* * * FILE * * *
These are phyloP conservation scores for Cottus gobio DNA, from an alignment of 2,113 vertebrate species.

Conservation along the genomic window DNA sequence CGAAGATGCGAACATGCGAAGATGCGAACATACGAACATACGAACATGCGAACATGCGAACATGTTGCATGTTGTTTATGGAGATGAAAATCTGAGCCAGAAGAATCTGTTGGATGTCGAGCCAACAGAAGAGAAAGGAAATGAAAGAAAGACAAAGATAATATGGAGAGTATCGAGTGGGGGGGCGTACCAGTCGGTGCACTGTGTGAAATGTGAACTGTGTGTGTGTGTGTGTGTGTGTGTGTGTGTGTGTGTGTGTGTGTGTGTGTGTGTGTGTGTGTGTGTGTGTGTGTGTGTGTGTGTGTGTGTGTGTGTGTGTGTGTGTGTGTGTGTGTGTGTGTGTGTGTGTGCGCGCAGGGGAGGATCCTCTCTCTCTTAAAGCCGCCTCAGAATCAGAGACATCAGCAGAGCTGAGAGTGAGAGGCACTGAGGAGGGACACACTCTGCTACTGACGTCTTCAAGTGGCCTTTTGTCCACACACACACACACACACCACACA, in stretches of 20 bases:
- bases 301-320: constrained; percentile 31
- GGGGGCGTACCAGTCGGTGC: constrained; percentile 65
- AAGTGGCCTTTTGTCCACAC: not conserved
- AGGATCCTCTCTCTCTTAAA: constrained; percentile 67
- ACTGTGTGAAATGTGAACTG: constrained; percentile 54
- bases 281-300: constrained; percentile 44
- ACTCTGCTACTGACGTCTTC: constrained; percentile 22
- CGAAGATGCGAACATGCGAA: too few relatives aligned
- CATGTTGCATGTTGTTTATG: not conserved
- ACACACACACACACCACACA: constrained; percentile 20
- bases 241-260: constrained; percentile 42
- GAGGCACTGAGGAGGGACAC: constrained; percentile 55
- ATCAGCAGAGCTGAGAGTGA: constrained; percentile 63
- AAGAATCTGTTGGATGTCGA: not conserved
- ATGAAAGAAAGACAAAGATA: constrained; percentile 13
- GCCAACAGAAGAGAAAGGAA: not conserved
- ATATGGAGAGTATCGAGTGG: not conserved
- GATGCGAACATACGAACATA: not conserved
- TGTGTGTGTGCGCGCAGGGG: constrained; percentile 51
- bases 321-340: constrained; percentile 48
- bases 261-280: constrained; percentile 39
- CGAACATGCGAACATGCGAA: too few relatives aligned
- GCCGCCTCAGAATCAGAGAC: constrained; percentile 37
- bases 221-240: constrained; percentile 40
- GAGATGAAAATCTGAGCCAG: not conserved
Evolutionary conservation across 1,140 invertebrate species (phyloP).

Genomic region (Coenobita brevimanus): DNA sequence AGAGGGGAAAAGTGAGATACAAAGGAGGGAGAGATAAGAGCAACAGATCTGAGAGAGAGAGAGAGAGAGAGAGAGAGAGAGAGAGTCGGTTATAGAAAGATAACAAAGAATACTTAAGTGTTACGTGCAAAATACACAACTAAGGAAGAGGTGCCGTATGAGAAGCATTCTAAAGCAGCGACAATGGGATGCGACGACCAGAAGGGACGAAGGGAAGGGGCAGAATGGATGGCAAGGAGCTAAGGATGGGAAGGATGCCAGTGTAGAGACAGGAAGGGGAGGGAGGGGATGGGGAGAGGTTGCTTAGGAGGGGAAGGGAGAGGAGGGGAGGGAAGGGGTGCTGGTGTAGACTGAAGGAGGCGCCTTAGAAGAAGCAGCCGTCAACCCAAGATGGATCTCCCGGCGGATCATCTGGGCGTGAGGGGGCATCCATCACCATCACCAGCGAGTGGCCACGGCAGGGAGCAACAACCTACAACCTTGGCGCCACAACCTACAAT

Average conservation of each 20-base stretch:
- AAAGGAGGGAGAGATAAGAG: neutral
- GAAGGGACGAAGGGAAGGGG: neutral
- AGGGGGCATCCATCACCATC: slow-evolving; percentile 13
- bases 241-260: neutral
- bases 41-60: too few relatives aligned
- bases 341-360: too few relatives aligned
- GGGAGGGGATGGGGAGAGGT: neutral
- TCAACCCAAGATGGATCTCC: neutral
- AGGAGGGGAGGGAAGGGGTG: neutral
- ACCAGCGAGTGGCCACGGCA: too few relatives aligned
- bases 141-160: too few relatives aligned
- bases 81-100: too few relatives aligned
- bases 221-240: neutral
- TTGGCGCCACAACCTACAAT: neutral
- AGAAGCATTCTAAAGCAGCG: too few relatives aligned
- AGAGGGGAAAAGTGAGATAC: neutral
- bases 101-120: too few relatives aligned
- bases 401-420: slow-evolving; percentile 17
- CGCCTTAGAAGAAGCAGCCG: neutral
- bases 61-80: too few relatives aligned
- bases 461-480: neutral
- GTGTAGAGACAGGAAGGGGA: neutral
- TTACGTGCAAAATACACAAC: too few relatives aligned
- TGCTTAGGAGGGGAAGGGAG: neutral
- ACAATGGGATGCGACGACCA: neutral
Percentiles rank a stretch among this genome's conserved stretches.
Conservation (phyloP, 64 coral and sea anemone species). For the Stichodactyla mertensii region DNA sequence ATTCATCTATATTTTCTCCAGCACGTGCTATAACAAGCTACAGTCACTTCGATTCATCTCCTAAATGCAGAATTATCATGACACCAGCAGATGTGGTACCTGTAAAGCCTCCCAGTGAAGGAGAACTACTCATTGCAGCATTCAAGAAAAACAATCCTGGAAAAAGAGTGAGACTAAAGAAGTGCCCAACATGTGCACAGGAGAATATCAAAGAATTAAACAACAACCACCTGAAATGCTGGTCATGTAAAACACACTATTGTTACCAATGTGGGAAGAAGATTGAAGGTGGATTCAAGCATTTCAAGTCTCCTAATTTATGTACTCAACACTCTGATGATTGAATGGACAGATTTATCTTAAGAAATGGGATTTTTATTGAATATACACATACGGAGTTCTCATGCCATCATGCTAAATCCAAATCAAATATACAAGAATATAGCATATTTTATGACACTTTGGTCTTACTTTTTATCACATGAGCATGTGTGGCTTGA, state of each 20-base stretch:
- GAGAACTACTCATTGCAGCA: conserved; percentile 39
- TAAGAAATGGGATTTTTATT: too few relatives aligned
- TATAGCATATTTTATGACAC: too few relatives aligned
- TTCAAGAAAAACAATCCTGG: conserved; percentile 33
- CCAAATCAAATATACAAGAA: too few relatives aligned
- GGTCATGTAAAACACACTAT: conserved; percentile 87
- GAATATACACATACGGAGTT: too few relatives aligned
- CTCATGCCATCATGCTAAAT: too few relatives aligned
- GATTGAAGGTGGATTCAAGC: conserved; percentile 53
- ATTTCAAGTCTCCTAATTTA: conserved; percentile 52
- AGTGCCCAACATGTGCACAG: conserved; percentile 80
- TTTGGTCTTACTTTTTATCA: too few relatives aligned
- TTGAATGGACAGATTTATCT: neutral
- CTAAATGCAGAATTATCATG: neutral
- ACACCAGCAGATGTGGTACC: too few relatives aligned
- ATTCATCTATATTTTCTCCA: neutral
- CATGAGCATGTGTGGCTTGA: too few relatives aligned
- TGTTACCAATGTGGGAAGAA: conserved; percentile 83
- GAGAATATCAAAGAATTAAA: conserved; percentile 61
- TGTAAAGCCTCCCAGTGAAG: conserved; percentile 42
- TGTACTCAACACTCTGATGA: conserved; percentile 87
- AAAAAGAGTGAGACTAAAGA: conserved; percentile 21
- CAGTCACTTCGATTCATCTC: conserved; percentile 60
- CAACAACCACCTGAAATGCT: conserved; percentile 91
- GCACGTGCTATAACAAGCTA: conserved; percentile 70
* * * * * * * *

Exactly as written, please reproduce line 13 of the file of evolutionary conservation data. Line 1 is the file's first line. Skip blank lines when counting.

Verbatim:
- bases 241-260: constrained; percentile 42